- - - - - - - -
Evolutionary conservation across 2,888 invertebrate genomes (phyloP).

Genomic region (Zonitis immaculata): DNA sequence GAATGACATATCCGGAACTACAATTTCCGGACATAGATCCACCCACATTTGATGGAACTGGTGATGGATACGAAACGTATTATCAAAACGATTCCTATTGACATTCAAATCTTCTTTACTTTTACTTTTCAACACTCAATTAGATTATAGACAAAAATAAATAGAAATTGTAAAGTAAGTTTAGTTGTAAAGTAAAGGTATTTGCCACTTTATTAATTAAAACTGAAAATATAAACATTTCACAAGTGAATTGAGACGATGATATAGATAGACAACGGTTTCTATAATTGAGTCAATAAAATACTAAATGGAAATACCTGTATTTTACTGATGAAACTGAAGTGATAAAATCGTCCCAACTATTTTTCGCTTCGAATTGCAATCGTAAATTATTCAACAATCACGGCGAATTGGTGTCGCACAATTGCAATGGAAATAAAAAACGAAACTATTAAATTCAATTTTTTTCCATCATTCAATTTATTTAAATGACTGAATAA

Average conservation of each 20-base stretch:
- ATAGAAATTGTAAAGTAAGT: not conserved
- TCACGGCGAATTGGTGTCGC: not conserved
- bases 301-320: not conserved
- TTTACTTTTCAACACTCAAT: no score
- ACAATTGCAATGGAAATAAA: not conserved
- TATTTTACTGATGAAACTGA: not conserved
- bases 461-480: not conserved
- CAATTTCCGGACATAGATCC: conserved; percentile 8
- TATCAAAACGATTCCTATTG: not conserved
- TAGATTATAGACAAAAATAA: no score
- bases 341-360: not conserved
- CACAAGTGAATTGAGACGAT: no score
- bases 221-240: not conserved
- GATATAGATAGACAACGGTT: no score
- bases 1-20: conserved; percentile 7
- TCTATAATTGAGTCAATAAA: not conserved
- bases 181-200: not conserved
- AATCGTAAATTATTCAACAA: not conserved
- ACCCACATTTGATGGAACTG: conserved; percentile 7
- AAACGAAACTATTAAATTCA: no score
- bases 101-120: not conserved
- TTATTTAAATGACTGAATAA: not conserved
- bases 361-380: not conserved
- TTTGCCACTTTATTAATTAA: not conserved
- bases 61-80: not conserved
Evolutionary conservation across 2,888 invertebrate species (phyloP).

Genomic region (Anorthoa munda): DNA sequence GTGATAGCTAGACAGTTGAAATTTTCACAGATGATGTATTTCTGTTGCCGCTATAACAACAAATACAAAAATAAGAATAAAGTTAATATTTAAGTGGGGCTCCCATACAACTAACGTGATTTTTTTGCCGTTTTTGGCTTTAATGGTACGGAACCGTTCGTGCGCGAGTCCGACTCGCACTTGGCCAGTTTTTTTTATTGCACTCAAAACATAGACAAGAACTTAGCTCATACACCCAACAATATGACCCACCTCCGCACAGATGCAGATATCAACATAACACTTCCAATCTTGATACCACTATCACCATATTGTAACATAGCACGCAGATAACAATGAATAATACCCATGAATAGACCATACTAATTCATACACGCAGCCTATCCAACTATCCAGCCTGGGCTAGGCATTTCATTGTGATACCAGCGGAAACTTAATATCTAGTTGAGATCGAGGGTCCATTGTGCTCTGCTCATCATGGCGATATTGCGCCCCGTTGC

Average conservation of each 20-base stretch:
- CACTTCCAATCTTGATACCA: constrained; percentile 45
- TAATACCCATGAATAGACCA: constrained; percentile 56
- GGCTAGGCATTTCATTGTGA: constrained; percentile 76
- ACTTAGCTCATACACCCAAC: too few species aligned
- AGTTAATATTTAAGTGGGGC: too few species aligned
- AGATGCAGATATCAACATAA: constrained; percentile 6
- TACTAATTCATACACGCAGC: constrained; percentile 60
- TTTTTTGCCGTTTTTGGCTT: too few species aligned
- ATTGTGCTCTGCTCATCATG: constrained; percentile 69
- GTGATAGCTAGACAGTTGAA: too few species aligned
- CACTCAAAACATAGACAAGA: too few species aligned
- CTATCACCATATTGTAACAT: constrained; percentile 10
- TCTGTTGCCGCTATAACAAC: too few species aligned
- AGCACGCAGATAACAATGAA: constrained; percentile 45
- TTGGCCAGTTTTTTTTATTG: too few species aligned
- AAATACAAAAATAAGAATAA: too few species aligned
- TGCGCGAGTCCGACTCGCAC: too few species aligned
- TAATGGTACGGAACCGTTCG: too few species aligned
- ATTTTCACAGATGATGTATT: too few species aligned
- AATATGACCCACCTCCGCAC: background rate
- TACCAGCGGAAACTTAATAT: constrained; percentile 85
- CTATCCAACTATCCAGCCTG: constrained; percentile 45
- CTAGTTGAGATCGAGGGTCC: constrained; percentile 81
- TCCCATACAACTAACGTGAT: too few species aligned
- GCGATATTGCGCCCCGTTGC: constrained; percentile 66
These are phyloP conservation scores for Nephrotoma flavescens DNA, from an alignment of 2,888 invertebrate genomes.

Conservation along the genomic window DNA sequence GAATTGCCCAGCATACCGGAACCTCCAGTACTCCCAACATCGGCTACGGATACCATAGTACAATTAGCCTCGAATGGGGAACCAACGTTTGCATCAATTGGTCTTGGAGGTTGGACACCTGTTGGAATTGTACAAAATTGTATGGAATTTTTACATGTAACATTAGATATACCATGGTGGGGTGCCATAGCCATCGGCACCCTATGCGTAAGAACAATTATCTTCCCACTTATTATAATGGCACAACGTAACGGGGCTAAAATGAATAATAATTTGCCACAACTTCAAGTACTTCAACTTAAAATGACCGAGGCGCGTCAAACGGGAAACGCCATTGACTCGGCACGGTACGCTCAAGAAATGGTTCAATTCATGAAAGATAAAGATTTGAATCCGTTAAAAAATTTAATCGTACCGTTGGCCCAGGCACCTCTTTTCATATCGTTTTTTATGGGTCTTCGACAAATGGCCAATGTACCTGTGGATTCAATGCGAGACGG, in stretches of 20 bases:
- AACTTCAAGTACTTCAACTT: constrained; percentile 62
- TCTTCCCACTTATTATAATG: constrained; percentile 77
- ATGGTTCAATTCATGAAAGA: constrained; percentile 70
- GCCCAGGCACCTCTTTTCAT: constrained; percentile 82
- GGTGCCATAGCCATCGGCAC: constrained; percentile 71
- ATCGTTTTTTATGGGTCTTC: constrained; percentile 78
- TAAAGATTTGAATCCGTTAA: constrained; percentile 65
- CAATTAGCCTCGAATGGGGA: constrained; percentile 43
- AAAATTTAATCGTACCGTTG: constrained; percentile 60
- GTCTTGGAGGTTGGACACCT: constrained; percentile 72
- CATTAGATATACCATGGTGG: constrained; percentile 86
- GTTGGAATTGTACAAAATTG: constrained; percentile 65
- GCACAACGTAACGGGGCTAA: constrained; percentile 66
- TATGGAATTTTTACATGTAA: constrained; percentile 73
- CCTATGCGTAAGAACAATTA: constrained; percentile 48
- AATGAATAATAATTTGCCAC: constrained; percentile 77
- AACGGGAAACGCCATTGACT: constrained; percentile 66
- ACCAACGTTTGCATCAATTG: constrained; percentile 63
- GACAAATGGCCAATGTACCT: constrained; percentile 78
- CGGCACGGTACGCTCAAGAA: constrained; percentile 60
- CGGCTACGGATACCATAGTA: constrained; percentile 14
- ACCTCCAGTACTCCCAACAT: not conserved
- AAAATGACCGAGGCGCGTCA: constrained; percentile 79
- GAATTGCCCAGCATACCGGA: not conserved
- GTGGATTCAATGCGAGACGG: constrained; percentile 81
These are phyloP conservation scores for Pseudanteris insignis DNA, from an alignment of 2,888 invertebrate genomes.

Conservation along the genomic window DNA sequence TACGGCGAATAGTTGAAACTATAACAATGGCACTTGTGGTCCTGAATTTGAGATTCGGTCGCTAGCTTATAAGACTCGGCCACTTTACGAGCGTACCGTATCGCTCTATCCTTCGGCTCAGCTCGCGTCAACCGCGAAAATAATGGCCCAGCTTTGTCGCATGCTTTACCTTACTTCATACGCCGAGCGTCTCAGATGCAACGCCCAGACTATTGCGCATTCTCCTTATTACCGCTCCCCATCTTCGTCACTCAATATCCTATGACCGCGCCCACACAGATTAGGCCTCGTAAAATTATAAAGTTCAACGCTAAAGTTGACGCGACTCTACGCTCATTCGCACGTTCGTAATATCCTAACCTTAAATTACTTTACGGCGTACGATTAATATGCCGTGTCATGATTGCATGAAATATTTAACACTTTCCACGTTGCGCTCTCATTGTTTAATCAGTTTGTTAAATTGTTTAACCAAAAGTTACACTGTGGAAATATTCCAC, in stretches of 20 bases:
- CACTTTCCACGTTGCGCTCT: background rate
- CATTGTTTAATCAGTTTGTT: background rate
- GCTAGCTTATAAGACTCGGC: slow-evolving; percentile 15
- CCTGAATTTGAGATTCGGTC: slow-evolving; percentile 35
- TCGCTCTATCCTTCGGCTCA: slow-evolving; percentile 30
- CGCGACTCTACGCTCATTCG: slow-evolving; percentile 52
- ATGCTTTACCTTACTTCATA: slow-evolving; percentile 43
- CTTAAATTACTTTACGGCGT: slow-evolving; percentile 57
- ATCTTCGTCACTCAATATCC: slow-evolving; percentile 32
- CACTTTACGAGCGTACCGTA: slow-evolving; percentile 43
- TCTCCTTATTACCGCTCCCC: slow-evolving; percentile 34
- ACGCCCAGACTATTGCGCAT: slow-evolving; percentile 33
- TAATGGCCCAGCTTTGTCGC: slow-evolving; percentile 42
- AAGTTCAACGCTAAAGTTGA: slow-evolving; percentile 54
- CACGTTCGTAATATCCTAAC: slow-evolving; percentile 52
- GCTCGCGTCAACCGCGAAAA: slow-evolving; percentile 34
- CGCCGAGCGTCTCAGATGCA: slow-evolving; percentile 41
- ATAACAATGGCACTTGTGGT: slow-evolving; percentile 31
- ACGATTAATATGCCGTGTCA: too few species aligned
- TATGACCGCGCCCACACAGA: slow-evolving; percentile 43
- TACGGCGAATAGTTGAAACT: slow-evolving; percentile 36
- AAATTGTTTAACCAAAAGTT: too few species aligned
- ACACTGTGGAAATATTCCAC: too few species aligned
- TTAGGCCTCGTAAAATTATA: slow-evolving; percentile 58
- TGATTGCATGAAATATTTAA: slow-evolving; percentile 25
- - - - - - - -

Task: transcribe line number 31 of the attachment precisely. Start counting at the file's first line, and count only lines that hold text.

Average conservation of each 20-base stretch: